GOP members have condemned Rep. King’s remarks on Dreamers and drugs, most House members voted for his bill to defund deferred deportation. (AP Photo/Carolyn Kaster)

Opinion: Steve King cannot be dismissed as ‘extremist,’ House approved his measure

Congressman Steve King (R-IO) set off a firestorm this week with his recent remarks about immigrants.  Speaking about the DREAMers, he said, “For everyone who’s a valedictorian, there’s another 100 out there that weigh 130 pounds and they’ve got calves the size of cantaloupes because they’re hauling 75 pounds of marijuana across the desert.”  He cited unnamed members of the Border Patrol as his source for this information.  In response, Speaker of the House John Boehner (R-OH) denounced King’s words as “hateful language.”

King’s comments are inaccurate as well as offensive to Latinos and immigrants.  Anti-immigrant sentiment, however, is nothing new for the Iowa congressman.  Unfortunately for the GOP, King cannot be dismissed as an extremist; he is one of the most prominent Republican voices on immigration.

House Majority Leader Eric Cantor (R-VA) termed King’s remarks “inexcusable.”  Yet among House Republicans, King is not an outlier on immigration.  In June, King introduced a measure to defund President Obama’s Deferred Action for Childhood Arrivals program (DACA).  It passed in the House, with all but 6 since Republicans voting for it.  So King may differ from other GOP leaders in terms of rhetoric, but his positions are mainstream positions in the House.  On immigration, King might even carry more influence than Boehner.  Consider that King’s comments overshadowed the news this week that the House is taking up their own version of the DREAM Act, known as the KIDS Act.

King’s visibility should be worrisome for the GOP, which is still trying to rebrand itself to Hispanics after their disastrous showing in the 2012 presidential election. Latino Decisions reports that ugly rhetoric on immigration makes an impact on Hispanic voters.  When presented with examples of anti-immigrant comments, 66 percent of Latino voters believed that they represented the overall views of the Republican Party.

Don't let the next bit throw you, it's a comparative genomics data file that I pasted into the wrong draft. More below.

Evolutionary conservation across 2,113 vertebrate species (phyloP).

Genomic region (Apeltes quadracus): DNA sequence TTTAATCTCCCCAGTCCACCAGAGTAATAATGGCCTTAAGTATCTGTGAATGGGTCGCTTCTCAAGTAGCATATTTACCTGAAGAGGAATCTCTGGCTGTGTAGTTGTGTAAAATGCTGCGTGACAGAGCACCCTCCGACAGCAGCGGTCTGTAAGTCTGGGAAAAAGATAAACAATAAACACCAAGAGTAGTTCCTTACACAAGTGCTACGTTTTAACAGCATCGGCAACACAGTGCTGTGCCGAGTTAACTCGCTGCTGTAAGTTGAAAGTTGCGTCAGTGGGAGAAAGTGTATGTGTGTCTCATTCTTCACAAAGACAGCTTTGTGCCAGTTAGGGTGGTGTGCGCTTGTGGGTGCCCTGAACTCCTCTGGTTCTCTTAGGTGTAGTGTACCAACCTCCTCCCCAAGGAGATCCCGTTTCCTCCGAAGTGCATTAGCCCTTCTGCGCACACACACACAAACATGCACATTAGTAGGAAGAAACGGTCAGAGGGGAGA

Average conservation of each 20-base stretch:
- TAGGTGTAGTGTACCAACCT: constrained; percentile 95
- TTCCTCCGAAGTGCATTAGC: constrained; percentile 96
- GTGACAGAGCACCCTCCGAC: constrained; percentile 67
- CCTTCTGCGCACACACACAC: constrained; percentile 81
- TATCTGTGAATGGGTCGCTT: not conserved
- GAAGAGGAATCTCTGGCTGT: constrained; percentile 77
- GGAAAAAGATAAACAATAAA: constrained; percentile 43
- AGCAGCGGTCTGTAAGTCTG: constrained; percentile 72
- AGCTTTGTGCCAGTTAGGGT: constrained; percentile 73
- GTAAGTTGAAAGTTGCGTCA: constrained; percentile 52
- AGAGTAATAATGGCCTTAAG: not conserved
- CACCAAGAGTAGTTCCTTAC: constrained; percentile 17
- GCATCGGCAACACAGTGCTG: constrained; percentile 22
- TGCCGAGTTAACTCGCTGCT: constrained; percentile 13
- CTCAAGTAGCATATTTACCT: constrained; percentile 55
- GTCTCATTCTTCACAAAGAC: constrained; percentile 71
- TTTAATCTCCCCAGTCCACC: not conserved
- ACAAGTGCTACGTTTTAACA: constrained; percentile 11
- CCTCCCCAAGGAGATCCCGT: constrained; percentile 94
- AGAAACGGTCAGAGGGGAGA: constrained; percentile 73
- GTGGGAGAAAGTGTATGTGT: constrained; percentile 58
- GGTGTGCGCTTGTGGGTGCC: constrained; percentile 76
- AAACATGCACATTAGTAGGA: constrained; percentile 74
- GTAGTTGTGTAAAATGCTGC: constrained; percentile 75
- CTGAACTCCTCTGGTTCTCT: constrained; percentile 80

Yes, King has the right to oppose immigration reform.  That doesn’t give him license to promote stories with little basis in reality.

King did not provide any evidence for his assertions, which puts him in the same league as Arizona Gov. Jan Brewer and her claims of beheadings in the desert, and Rep. Michelle Bachmann (R-MN) and her stories about supposedly dangerous vaccinesWhile GOP leaders were quick to criticize King, he later doubled down on his “drug mules” comments in an interview with Radio Iowa.  “When people start calling you names, that’s what confirms you’ve won the debate,” he said Wednesday.  But no one has been calling him names; people have simply been calling him out for his harmful comments.

King has a history of racially incendiary remarks.  He has compared undocumented immigrants to dogs, and insisted that it was a compliment.  He has compared undocumented immigrants to cattle.  He has likened illegal immigration to the Holocaust.  For years King has pushed legislation to change the Fourteenth Amendment, to end birthright citizenship for what he calls “Anchor Babies.”  Jennifer Rubin, a conservative columnist for the Washington Post has written that he “personifies the stereotypical anti-immigration right winger,” with a tone that is “vile.”

It’s important to note King does not speak for his fellow Iowans, the majority of whom favor a path to citizenship for the undocumented along with border security.  On immigration, he doesn’t even speak for the voters in his own district.  A new poll by the American Action Network finds that 65 percent of the voters in Iowa’s 4th Congressional District support an “earned pathway to citizenship” for the undocumented.  Instead of defaming young immigrants who want to contribute to this country, King should listen to the voters who elected him.

King’s words were irresponsible, indefensible and divisive.  And while the Iowa Congressman might be harmful to immigration reform now, the greater danger for Republicans is that he may prove equally destructive for the GOP in the future.

Opinion: Steve King cannot be dismissed as extremist, House approved his measure    raul reyes nbc final1 e1370809324282 politics NBC Latino News

Raul A. Reyes is an attorney and member of the USA Today Board of Contributors.

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